This week, the Irish Government – which holds the presidency of the EU – is launching the European Year of Citizens. According to the European Commission,
The better the men and women of Europe understand their rights as EU citizens, the more informed the decisions they can take in their personal lives, and the more vibrant democratic life in Europe can be at all levels.
Throughout the year, the EU and its member states will organise a series of events, nationally and locally as well as at European level, aimed at giving people information about their rights, and encouraging them to exercise them.
One justification for this focus is the finding from an opinion poll, commissioned by the EU, which found that under half of those surveyed felt they knew what these rights were. In the case of the UK, six out of ten feel they do not know what their rights are as European citizens. The figures are even higher in several countries, including France and Italy, though in Ireland the proportion who thought they were familiar with their citizenship rights was slightly above the EU average.
Six out of every ten people across Europe said that they wanted to know more about their rights as EU citizens. So there is plenty of demand for greater information and understanding. The Commission has set aside a budget of a million Euros to fund Europe-wide activities and resources. Its main concern is with the right to free movement, under which people can live and work in any EU member state. This is potentially controversial across Europe, with resentment against immigrants on the rise everywhere.
On the other hand, while complaining about others who move to their own country, most people are very pleased to be able to work or retire in other people’s countries. By 2010, the Commission estimates that over 12 million Europeans were living in another member state – not counting tourists and other short-stay movers, like ERASMUS students.
In response to the Commission’s designation of 2013, some 50 non-governmental bodies formed a European Year of Citizens Alliance. These are mostly European-level federations such as the European Woman’s Lobby, the European Disability Forum, the European Federation of Older People and the European Anti-Poverty Network. They also include the Boy Scouts and Girl Guides. Few of the Alliance come from the world of education, though they do include a society for former ERASMUS students. None – rather to my surprise – comes from adult education.
As well as promoting the Year of Citizens and supporting activities, the Alliance has also campaigned for a wider and more generous understanding of citizenship. It is difficult to disagree with their view that the gap between citizens and EU institutions is vast; more arguable is their belief that it is possible to bridge the gap without a major overhaul of what the EU is and how it decides its business. And this, of course, would require exactly what no-one much wants – such significant constitutional reform that it amounts to a new Treaty.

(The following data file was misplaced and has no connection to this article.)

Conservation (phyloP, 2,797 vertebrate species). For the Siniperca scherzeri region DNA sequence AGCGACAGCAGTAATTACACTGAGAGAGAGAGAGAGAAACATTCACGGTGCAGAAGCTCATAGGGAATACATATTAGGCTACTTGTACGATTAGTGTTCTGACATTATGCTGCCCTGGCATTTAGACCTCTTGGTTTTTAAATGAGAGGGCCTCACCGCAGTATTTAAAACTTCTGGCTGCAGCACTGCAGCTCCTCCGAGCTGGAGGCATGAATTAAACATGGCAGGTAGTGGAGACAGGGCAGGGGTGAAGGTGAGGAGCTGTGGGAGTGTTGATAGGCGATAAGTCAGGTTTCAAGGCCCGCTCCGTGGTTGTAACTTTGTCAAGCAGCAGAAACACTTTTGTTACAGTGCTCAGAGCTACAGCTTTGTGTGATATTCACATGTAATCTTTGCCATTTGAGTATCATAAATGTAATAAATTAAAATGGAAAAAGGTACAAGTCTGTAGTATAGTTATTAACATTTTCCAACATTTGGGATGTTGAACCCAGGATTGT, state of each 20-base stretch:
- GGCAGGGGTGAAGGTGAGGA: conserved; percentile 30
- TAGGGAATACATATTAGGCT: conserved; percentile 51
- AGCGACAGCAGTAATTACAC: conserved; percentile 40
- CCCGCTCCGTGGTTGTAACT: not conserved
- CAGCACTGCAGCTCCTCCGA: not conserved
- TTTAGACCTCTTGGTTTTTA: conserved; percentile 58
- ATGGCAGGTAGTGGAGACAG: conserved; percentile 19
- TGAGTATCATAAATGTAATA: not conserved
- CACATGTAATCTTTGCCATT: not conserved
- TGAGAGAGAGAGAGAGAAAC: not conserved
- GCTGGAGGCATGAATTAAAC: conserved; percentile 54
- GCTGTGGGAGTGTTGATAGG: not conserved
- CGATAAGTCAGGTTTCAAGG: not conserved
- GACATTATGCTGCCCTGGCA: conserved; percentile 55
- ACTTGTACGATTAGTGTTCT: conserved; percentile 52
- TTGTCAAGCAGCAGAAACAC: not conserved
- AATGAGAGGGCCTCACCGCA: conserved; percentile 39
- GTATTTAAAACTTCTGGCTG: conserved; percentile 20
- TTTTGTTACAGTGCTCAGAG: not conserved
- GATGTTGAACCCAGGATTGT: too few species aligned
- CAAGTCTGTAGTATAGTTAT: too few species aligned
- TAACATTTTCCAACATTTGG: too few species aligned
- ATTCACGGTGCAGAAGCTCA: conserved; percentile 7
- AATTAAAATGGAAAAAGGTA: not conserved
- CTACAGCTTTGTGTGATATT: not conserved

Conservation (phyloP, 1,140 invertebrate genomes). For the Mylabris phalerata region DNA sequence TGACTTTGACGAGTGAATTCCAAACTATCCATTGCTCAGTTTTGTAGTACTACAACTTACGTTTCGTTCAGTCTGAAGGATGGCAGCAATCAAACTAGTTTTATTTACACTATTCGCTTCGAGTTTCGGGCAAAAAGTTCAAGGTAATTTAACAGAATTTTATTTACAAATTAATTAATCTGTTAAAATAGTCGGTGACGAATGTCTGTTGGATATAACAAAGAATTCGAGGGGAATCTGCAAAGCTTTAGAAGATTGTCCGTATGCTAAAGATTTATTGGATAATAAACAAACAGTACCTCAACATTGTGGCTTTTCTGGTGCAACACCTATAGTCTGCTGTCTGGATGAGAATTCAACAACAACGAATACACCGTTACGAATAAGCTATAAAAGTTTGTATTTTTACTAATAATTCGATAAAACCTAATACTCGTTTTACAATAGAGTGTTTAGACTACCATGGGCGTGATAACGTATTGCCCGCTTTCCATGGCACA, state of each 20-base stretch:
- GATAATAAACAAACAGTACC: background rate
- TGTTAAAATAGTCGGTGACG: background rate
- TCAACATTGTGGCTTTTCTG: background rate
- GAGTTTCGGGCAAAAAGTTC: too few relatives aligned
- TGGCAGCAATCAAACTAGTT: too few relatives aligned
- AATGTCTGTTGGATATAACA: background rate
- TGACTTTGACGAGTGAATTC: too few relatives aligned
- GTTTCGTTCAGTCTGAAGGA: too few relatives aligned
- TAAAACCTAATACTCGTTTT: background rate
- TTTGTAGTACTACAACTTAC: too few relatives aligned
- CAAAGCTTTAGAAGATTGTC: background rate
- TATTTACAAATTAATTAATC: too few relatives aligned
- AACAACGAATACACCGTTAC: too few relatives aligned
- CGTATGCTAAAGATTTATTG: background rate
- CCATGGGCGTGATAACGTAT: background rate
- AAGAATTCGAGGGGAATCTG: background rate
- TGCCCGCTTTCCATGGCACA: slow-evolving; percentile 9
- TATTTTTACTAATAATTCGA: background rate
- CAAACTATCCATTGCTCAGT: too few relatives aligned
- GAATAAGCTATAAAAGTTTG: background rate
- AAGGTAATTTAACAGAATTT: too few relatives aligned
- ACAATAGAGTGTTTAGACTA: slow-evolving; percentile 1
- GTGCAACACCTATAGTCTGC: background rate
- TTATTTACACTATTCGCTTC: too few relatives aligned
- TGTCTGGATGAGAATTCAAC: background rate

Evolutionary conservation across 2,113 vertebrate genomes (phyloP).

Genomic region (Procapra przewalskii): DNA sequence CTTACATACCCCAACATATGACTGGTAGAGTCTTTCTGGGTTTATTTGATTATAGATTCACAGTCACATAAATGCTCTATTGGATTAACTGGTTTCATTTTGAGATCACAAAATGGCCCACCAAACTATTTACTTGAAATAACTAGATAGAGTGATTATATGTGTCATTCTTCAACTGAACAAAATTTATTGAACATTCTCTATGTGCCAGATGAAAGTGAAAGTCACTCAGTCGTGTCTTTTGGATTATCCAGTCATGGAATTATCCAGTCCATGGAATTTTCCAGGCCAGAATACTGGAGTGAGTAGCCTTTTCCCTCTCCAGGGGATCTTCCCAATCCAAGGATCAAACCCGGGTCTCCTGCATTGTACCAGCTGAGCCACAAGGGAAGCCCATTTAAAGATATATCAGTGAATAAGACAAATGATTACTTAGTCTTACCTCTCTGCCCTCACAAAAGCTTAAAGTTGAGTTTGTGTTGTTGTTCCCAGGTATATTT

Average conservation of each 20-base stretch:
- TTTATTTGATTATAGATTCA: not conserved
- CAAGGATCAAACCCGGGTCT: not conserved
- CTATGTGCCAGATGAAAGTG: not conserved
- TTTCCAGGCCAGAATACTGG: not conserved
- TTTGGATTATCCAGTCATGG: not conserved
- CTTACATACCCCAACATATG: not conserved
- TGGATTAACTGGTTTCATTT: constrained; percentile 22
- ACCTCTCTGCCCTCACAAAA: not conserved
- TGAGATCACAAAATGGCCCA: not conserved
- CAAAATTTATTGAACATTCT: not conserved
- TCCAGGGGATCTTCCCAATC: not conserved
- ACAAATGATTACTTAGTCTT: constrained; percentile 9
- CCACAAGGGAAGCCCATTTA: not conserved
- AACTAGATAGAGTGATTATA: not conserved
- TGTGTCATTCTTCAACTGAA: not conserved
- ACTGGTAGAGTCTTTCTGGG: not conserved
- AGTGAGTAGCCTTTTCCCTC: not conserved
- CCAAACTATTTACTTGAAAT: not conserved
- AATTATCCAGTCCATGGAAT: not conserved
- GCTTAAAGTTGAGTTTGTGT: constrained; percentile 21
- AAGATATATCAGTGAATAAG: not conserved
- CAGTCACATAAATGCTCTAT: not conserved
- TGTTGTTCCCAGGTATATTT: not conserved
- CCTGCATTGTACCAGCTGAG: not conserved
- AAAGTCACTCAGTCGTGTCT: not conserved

I find myself slightly torn about all this. There’s more than a whiff of self-interest about the European Commission’s role. After all, if citizens decide that the EU is a bunch of shysters who are up to no good, then what business has a transnational state in persuading them otherwise? And I dream of seeing Ireland’s President attacking the hypocrisy of Europe’s governments in promoting a Year of Citizens, after decades of increasing surveillance, obsessive secrecy, declining political trust, and diminishing voting levels – not forgetting recurrent corruption scandals.
At the same time, the Year opens up a space for debate over what it means to be a citizen of the EU in our times. And this is of enormous interest to anyone in higher education and lifelong learning. Our universities are full of innovative programmes for active learning in the community, where students learn new capacities and develop their understanding of citizenship by working with voluntary groups. In adult education, the Workers Educational Association continues to lead the field in democratic practice.
The irony, as Mark Ravenhall pointed out in Adults Learning recently, is that elsewhere in the system there is barely any connection between the efforts of those who run and work in public education institutions, and the range of democratic processes that produce the policy-makers who fund them. I don’t think that a European Year of Citizens on its own will do much to change that, but at least it creates opportunities for debate, and prompts connections between different actors. Genuinely educated citizens – now, there’s a goal worth striving for!
The official website of the European Year of Citizens is at: http://europa.eu/citizens-2013/en/home